A Point About Testing: I’m So Sick of Being a Human Pin Cushion

A Point About Testing: I’m So Sick of Being a Human Pin Cushion

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Before every appointment with my renal specialist, I have to get blood and urine testing done. In high school, the idea of having to get an injection used to leave me feeling light-headed, now it’s just standard procedure. But even though I’ve gotten used to it, I’m so sick and tired of this new part of my life as a pin cushion.

If I were to take an educated guess, I would say I’ve had at least 50 needles in the past year and a bit. While I know they’re necessary to keep an eye on my health, I can’t help but feel tired of it all.

Before I left for Europe, I had blood and urine tests, a biopsy and an iron infusion, all within a week. While I know that for some lupus warriors multiple injections, blood tests and other medical testing on a weekly basis are the norm, I have to admit that by the time I got around to the final procedure, I was completely over it.

The thing is, you’ll never see anything but a smile on my face for the wonderful doctors and nurses who treat me. But this is not temporary; it will be like this for the rest of my life. Over the next 20, 30 or however many years, I will be under intermittent medical care of some kind, and just thinking about it leaves me feeling a bit overwhelmed.

In my lifetime, I’ll potentially spend a countless amount of time being treated or tested in one form or another. That’s days of being poked and prodded, being stuck with needles and having to pee into tiny plastic containers. It’s hours of having to wait the required amount of time before I am allowed to leave, and weeks of waiting on results while crossing all my fingers and toes, hoping it’s not bad news.

I’m already tired of being a medical voodoo doll. I’m tired of being pulled this way and that as they struggle to understand exactly what’s happening to me. Tired of endless prescription medications, pill grid boxes organized for the week ahead, and the lingering fear that I’ll end up back in the emergency room.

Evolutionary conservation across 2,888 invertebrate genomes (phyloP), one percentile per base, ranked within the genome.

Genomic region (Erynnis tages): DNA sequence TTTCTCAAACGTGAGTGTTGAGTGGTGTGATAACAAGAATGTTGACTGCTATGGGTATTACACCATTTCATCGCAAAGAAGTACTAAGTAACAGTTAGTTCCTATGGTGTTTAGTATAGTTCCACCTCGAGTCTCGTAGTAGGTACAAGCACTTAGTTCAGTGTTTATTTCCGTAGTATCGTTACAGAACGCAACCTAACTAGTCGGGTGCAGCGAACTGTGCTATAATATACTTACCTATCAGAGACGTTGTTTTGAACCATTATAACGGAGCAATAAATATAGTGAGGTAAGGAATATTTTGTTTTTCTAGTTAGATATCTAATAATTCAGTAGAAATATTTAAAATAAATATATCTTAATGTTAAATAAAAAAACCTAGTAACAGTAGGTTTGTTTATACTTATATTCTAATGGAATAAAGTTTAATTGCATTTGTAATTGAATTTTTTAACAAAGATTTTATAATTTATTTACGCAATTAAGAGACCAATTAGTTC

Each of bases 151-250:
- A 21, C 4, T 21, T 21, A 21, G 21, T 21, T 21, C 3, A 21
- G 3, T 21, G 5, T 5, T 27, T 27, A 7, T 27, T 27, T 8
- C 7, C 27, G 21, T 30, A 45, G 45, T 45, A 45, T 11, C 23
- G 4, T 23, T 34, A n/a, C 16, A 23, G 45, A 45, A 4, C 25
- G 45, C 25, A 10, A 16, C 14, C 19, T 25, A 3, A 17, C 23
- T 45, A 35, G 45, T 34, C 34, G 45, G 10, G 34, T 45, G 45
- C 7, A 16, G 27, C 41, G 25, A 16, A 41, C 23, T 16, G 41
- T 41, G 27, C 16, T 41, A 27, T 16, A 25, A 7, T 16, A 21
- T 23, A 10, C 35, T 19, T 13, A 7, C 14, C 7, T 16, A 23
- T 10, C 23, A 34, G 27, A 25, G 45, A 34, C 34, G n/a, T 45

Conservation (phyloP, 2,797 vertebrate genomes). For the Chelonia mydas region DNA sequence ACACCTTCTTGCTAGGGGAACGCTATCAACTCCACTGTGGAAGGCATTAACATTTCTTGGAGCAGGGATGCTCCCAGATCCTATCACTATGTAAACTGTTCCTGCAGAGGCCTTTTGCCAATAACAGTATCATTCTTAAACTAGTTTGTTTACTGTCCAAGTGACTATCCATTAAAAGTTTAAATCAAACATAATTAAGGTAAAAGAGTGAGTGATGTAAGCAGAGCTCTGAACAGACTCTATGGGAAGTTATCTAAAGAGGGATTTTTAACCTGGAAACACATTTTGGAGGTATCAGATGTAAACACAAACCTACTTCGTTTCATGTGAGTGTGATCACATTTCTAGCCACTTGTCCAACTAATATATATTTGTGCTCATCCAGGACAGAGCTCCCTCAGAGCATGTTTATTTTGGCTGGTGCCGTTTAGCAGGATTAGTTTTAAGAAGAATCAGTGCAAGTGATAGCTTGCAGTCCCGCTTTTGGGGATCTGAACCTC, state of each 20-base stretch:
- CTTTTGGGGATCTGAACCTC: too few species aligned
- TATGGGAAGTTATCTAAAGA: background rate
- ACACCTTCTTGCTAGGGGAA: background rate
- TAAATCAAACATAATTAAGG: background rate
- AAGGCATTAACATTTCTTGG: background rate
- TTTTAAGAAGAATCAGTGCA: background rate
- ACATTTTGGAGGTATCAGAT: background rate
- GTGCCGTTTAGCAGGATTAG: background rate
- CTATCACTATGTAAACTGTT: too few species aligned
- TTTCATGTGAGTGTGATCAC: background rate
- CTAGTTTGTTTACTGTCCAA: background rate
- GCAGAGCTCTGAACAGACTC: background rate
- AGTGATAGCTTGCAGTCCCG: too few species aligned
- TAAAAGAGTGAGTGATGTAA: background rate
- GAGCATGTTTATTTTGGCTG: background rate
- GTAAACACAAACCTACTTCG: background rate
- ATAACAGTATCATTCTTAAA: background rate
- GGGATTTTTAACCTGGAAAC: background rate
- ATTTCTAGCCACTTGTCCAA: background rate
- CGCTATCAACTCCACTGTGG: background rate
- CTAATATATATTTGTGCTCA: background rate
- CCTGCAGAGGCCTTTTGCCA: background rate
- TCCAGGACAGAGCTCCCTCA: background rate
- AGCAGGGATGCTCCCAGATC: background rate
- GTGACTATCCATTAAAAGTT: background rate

But I live in a predicament; I don’t have a choice. If I want the time to live the life I want, I’ve got to sacrifice some of it. There’s no gain without sacrifice. I’ve got to accept that, in my pie of life, a big piece has been removed and divided between doctors and medicine. But giving up that portion means I have a good chance of being allowed to have the rest for myself.

In an alternate universe, I’m sure there’s a Kristiana who lives completely free of lupus and all the chaos it brings. I truly hope she knows how lucky she is. Lucky not to have to worry about biopsies and intravenous iron infusions. Lucky not to look at parts of her body every day and double-take, just in case something seems off. Lucky not to have blood drawn so many times that nurses look at the crease at her elbow trying not to say, ” Wow, this one’s seen a few needles!”

I envy her, because she doesn’t live life as a human pin cushion. But even with my chronic illness, I know she envies me, too. At this moment in my life, I envy her for her freedoms, but she envies me for the person I’ve become, the strength I have and that I’ve grown into exactly who we both wanted to be.

The person I could become only through each and every needle, every hardship and every type of adversity that lupus throws my way.

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Note: Lupus News Today is strictly a news and information website about the disease. It does not provide medical advice, diagnosis, or treatment. This content is not intended to be a substitute for professional medical advice, diagnosis, or treatment. Always seek the advice of your physician or other qualified health provider with any questions you may have regarding a medical condition. Never disregard professional medical advice or delay in seeking it because of something you have read on this website. The opinions expressed in this column are not those of Lupus News Today, or its parent company, BioNews Services, and are intended to spark discussion about issues pertaining to lupus.

One comment

  1. Carolyn Wells says:

    I know exactly how Kristiana feels! I don’t have the kind of Lupus she does, but still have to go in at least once a month for blood draw and prescription change, which means going back in again in a month for the doctors to take more blood to see if the new medicine has worked. And yes, I too have become used to the new normal. It has been six years since my Lupus diagnosis, and still look on the bright side that I am able to be at least part of the old person I was.

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